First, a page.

The Reception of the Sokal Affair in France—”Pomo” Hunting or Intellectual Mccarthyism?: A Propos of Impostures Intellectuelles by A. Sokal and J. Bricmont. Imposturas Intelectuais (Alan Sokal & Jean Bricmont). 2 likes. Book. Papers by Alan Sokal on the “Social Text Affair”; Sokal-Bricmont book . São Paulo, Jornal de Resenhas, 11 abril ); “Descomposturas intelectuais”, ” Imposturas e fantasias”, by Alan Sokal and Jean Bricmont (Folha de.

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The book has been criticized by post-modern philosophers and by scholars with intelectiais interest in continental philosophy.

While Fink and Plotnitsky question Sokal and Bricmont’s right to say what definitions of scientific terms are correct, cultural theorists and literary critics Andrew Milner and Jeff Browitt acknowledge that right, seeing it as “defend[ing] their disciplines against what they saw as a misappropriation of key terms and concepts” by writers such as Lacan and Irigaray.

At Whom Are We Laughing? Two Millennia of Mathematics: This latter point has been disputed by Arkady Plotnitsky one of the authors mentioned by Sokal in his original hoax. Retrieved 15 April From Archimedes to Gauss.

Imposturas Intelectuais, de Alan Sokal and Jean Bricmont

This soal was last edited on 27 Decemberat The book gives a chapter to each of the above-mentioned authors, “the tip of the iceberg” of a group of intellectual practices that can be described as “mystification, deliberately obscure language, confused thinking and the misuse of scientific concepts. Retrieved from ” https: Retrieved March 5, Lacan to the Letter.

Archived from the original on May 12, Several scientists have expressed similar sentiments. They argue that this view is held by a number of people, including people who the authors label “postmodernists” and the Strong Programme in the sociology of science, and that it is illogical, impractical, and intelectuaiw.


Imposturas Intelectuais, de Alan Sokal and Jean Bricmont – DisputatioDisputatio

From Wikipedia, the free encyclopedia. Responses from the scientific community were more supportive. He suggests there are plenty of scientists who have pointed out the difficulty of attacking his response. Rather, they aim to draw attention to the abuse of concepts from mathematics and physics, subjects they’ve devoted their careers to studying and teaching. Postmodernism Philosophy of science. Fink says that “Lacan could easily assume that his faithful seminar public Contemporary Cultural Theory 3rd ed.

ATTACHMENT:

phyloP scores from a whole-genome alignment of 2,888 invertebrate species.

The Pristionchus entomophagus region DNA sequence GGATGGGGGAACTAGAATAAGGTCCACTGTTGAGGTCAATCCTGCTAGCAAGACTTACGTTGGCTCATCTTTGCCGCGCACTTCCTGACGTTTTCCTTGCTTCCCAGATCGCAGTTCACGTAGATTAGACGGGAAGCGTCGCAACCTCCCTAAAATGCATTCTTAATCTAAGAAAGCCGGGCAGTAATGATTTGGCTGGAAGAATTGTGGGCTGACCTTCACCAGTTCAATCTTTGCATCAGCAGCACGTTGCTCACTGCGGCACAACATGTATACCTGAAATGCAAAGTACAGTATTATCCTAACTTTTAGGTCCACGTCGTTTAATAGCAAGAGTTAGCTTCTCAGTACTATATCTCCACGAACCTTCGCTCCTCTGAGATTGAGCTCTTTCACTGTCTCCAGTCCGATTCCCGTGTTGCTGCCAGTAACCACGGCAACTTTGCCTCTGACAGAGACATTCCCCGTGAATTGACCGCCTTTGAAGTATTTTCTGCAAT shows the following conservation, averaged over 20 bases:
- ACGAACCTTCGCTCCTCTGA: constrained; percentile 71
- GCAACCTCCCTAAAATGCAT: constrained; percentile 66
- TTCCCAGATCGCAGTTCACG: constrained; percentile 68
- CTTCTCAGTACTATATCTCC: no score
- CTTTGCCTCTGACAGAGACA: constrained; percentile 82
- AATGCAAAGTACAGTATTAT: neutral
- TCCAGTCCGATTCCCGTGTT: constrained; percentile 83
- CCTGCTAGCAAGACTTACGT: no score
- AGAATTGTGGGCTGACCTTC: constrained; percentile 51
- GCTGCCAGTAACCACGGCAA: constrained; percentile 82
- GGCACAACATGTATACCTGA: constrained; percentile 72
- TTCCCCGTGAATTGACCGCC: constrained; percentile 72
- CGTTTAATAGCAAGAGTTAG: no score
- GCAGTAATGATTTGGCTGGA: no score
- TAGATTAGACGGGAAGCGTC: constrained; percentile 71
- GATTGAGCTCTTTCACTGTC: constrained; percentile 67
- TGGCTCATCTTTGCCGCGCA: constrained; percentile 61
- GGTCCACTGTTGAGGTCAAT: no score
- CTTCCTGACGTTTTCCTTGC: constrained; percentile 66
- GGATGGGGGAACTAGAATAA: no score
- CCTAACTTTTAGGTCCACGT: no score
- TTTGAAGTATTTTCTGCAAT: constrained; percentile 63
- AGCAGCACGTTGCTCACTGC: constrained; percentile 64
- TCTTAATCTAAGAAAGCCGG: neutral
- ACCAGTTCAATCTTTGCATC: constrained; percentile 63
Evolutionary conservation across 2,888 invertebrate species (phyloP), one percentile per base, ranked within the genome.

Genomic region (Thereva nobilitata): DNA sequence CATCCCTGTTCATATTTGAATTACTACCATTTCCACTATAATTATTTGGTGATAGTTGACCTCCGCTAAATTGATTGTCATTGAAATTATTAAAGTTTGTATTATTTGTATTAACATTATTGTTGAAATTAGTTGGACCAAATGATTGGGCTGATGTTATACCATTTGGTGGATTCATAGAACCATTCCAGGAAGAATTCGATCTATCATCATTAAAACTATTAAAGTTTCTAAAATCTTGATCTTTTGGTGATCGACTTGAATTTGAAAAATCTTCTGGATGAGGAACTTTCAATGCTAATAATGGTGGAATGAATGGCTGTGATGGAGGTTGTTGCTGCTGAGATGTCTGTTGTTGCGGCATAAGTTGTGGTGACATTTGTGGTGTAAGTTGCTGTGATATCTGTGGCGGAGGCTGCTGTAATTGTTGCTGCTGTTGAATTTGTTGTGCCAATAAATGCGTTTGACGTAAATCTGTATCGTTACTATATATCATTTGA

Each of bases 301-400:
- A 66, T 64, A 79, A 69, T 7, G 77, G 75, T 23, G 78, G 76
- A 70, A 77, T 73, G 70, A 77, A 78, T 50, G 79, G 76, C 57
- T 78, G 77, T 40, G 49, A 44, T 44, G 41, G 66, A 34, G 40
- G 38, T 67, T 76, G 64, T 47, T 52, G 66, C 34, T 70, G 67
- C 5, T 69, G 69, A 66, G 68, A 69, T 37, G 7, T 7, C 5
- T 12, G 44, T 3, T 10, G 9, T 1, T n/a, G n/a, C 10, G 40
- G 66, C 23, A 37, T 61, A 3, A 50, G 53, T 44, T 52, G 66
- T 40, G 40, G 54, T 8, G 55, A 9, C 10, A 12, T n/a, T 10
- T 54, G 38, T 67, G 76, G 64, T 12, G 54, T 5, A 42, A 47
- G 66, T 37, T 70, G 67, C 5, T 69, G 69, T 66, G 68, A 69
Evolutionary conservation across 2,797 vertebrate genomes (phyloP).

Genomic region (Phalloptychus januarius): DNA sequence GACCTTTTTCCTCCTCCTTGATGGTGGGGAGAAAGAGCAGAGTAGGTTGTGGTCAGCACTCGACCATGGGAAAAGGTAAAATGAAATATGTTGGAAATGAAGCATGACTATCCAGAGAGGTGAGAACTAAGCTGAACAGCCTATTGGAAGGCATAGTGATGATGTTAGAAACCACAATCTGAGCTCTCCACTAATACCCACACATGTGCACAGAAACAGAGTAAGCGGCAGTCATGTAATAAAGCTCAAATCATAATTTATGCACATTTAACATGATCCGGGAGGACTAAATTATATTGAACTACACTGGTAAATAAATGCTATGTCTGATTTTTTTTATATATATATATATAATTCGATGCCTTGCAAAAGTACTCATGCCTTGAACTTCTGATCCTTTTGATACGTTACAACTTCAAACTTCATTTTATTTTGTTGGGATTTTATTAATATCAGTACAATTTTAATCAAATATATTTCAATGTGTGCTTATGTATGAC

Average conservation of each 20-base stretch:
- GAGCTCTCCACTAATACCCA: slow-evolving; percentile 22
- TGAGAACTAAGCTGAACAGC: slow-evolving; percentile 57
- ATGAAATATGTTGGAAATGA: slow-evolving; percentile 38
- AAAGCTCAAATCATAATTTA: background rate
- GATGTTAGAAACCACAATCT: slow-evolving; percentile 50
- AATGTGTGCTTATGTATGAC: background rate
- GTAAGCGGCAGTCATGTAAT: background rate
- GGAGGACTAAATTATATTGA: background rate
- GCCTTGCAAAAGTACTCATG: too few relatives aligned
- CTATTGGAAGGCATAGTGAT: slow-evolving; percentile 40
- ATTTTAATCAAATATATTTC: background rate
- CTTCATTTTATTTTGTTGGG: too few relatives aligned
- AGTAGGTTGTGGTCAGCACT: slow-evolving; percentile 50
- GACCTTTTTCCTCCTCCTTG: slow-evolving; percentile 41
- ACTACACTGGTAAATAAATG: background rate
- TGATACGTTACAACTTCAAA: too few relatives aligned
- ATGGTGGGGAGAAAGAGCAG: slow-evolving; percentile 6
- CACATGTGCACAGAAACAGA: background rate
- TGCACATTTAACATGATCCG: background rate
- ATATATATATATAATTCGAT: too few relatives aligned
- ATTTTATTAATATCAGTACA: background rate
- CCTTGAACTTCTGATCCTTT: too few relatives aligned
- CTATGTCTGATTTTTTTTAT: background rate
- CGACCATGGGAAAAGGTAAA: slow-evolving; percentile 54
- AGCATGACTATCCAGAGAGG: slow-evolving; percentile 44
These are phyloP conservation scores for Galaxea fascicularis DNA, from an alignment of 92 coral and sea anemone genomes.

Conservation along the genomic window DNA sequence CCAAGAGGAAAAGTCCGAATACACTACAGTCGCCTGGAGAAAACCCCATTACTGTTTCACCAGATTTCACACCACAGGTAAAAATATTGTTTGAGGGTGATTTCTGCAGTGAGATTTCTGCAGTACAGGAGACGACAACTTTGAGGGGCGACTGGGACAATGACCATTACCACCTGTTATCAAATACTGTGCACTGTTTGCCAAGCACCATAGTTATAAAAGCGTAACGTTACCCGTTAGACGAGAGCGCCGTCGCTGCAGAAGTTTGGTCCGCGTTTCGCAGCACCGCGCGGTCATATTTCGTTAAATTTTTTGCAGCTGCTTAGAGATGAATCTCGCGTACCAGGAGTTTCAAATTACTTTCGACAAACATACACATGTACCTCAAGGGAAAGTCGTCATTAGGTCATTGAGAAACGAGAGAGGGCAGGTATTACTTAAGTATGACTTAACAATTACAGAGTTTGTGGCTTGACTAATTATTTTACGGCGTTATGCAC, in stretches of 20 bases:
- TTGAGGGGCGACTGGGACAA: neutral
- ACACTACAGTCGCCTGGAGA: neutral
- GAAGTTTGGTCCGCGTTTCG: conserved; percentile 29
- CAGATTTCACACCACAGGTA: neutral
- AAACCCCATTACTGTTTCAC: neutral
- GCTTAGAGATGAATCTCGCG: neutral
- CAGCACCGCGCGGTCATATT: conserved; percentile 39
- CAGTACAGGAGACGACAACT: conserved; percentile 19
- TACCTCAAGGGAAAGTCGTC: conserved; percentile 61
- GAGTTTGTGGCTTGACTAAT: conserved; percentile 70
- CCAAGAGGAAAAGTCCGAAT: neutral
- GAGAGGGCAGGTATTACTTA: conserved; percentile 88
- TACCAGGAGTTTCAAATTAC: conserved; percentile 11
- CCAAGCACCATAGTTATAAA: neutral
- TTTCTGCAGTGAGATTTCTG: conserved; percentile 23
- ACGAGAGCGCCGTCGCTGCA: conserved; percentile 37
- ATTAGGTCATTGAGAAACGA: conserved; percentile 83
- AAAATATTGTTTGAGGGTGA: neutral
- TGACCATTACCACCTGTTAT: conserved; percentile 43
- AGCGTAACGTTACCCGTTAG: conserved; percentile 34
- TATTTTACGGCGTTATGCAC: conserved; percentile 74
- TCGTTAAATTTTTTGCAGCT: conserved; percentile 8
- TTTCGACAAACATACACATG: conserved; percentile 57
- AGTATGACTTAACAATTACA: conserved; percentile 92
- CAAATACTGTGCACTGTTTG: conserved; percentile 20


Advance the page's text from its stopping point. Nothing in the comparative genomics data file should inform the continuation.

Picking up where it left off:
The stated goal of the book is not to attack “philosophy, the humanities or the social sciences in general Sokal and Bricmont claim that they do not intend to analyze postmodernist thought in general.

He then writes of his hope that in the future this work is pursued more seriously and with dignity at the level of the issues involved. Perhaps he is genuine when he speaks of non-scientific subjects? Richard Dawkinsin a review of this book, said regarding the discussion of Lacan: Postmodern Intellectuals’ Abuse of Science French: Some are delighted, some are impostufas.

Cover of the first edition. Alan Sokal Jean Bricmont. Number Theory for Computing 2nd ed.

Postmodern Intellectuals’ Abuse of Science Cover of the first edition. He calls it ridiculous and weird that there are intensities of treatment by the scientists, in particular, that he was “much less badly treated,” when in fact he was the main target of the US press.

Print Hardcover and Paperback. According to New York Review of Books editor Barbara Epsteinwho was delighted by Sokal’s hoaxwithin the humanities the response to the book was bitterly divided, with some delighted and some enraged; [3] in some reading groupsreaction was polarized between impassioned supporters and equally impassioned opponents of Sokal.

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Alan Sokal

Bruce Fink offers a critique in his book Lacan to the Letterwhere he accuses Sokal and Bricmont of demanding that “serious writing” do nothing other than “convey clear meanings”. The Knowable and the Unknowable. Event occurs at 3: They also suggest that, in criticising Irigaray, Sokal and Bricmont sometimes go beyond their area of inteectuais in the sciences and simply express a differing position on gender politics.

However, with regard to the second sense, which Plotnisky describes by stating that “all imaginary and complex numbers are, by definition, irrational,” [24] mathematicians agree with Sokal and Bricmont in not taking complex numbers as irrational.

Retrieved 25 June Probably no one concerned with postmodernism has remained unaware of it. Noam Chomsky called the book “very important” and said that “a lot of the so-called ‘left’ criticism [of science] seems to be pure nonsense”.

The extracts are intentionally rather long to avoid accusations of taking impsoturas out of context. London Review of Books. University of Minnesota Press. The philosopher Thomas Nagel has supported Sokal and Bricmont, describing their book as consisting largely of “extensive quotations of scientific gibberish from name-brand French intellectuals, together with eerily patient explanations imposturs why it is gibberish,” [11] and agreeing that “there does seem to be something about the Parisian scene that is particularly hospitable to reckless verbosity.

Sokal and Bricmont highlight the rising tide of what they call cognitive relativismthe belief that there are no objective truths but only local beliefs.